Responding to stakeholders, 140 characters at a time

10Jan10

A little while back I wrote a post about how Twitter could change the world of corporate social responsibility (CSR). At its heart, CSR is a process of learning and negotiation between business decision makers, and the people that they impact on. It may well turn out that that Twitter is a more powerful way to have this conversation than any number of hefty Global Reporting Initiative compliant, third-party assured CSR reports or NGO instigated postcard campaigns. Those lumbering organisational processes are just too slow and too centralised, now that information and judgements about corporate performance can be shared and assured in 140 character bursts.

The H&M clothes disposal saga which blew up over the last couple of days is a good illustration.

Cynthia Magnus graduate student in New York noticed that the H&M store on 34th Street was putting out rubbish bags full of deliberately destroyed clothing. Concerned about the waste of good clothing, which could have been donated to charity, Magnus contacted H&M headquarters and when she got no response, wrote to the New York Times. The Times wrote it up as a little story in their regional news section.

Then it got picked up by thousands of ordinary people on Twitter. Over 12,000 people have downloaded the story in the past few days, and it is still being passed around.

Judging by the pictures and 140 word bios, of the people who have passed the message on, they are predominantly young fashion conscious women, H&M’s core market, but it has also received a push from networks of New York residents, fashion and design students, crafters, greenies, fairtrade enthusiasts, and two powerful twitter mavens ‘Mom blogger’ @JessicaGottlieb and @Prsarahevans.

And people didn’t just retweet the message, they added their own comments, some focused on the environmental impacts of waste, others on the recession, others on the cold weather. Many just said how personally upset and disappointed they were.

After the story hit the number two spot of twitter’s trending topics hotlist, H&M responded, first through twitter, and then through the NY Times. Over the past few days they have posted four rather curt messages:

  • H&M is currently investigating why our 34th St store has thrown away unsold garments. This is not a representative example of our policy. RT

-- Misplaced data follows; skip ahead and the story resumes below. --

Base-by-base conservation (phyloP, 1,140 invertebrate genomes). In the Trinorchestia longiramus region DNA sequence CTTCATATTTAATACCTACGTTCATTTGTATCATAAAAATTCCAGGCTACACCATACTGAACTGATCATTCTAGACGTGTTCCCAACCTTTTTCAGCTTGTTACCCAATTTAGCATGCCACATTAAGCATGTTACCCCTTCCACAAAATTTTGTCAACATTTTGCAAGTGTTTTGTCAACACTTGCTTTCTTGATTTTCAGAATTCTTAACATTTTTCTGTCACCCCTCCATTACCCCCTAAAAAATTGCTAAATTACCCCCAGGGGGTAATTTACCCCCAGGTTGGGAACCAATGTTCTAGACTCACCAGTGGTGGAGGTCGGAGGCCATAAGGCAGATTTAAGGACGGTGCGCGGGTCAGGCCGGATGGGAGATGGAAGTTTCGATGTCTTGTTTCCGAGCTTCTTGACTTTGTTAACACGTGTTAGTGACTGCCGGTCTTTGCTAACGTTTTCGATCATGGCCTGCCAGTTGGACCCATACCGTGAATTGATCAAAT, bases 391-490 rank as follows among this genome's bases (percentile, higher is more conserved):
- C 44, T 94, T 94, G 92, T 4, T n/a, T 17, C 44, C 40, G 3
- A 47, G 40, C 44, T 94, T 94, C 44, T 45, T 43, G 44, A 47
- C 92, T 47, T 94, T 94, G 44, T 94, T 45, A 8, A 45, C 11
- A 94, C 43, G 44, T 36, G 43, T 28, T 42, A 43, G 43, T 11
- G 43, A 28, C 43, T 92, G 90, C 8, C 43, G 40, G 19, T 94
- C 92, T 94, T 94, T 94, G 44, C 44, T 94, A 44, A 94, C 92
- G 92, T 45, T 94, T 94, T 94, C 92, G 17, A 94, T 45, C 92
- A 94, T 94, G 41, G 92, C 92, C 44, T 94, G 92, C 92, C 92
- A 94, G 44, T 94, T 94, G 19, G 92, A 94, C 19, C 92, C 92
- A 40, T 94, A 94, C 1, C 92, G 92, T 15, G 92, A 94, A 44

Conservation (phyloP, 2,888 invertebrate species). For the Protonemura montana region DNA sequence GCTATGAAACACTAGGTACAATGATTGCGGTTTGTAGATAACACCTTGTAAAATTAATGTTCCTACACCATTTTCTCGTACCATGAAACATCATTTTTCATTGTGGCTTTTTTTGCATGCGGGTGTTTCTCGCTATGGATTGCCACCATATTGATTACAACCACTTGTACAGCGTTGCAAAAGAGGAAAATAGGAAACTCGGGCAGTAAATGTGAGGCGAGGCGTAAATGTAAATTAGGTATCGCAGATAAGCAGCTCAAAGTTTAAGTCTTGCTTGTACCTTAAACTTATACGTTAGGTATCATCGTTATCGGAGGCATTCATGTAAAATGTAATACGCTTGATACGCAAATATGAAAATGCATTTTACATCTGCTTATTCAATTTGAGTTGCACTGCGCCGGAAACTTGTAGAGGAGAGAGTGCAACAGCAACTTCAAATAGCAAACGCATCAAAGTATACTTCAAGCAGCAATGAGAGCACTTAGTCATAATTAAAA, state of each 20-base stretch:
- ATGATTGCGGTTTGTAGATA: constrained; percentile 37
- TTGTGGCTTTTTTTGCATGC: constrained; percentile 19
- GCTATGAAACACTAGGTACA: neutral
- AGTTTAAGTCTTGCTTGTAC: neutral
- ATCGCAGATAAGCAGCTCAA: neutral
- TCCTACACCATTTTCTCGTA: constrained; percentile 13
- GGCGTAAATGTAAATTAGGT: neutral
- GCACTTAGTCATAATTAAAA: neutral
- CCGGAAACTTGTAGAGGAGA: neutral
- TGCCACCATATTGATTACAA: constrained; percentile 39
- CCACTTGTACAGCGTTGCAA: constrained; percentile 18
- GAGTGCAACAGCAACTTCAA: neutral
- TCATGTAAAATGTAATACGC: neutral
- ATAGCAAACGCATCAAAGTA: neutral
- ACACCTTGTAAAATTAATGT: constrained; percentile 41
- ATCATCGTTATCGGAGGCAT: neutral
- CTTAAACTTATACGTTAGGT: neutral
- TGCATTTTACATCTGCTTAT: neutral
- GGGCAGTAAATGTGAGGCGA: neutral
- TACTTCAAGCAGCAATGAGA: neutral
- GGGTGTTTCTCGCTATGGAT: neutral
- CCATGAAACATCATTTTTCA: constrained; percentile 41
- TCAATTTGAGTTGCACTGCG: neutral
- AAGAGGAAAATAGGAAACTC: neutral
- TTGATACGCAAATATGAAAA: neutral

• This incident is not a representative example of H&M policy. Full statement at facebook.com/hm. We are investigating. Please RT.
  • H&M is committed to taking responsibility for how our operations affect people and the environment. Visit http://www.hm.com/csr for more info.
  • H&M is committed to taking responsibility for how our operations affect people and the environment. Email info.us@hm.com to comment. RT

These messages got retweeted, but not with the heartfelt passion of the original story. Few people added their own personal opinion, the chains of retweets were relatively short, and retweets of the H&M message remain outnumbered by people passing on the original ‘bad news’ story.

From what I know of H&M they are a company that takes its responsibilities seriously. But this hadn’t come accross well in its responses to date.

So what did H&M do right?

And what did they do wrong?

  • They didn’t respond to the first approach by Magnus or the New York Times.
  • When they did respond, they weren’t able to do it in a personal way. They had only been using twitter as a very traditional marketing tool, so they were not well set up to jump into the conversation, and show that they take corporate responsibility seriously. Despite having 23,000 followers @hm has no personality for people to trust – one minute it is twittering about tattoos and kilts and 20% discounts like a bubbly marketer, next it is issuing statements like a corporate lawyer. And it only follows four other twitter accounts – all other corporate H&M accounts in different countries.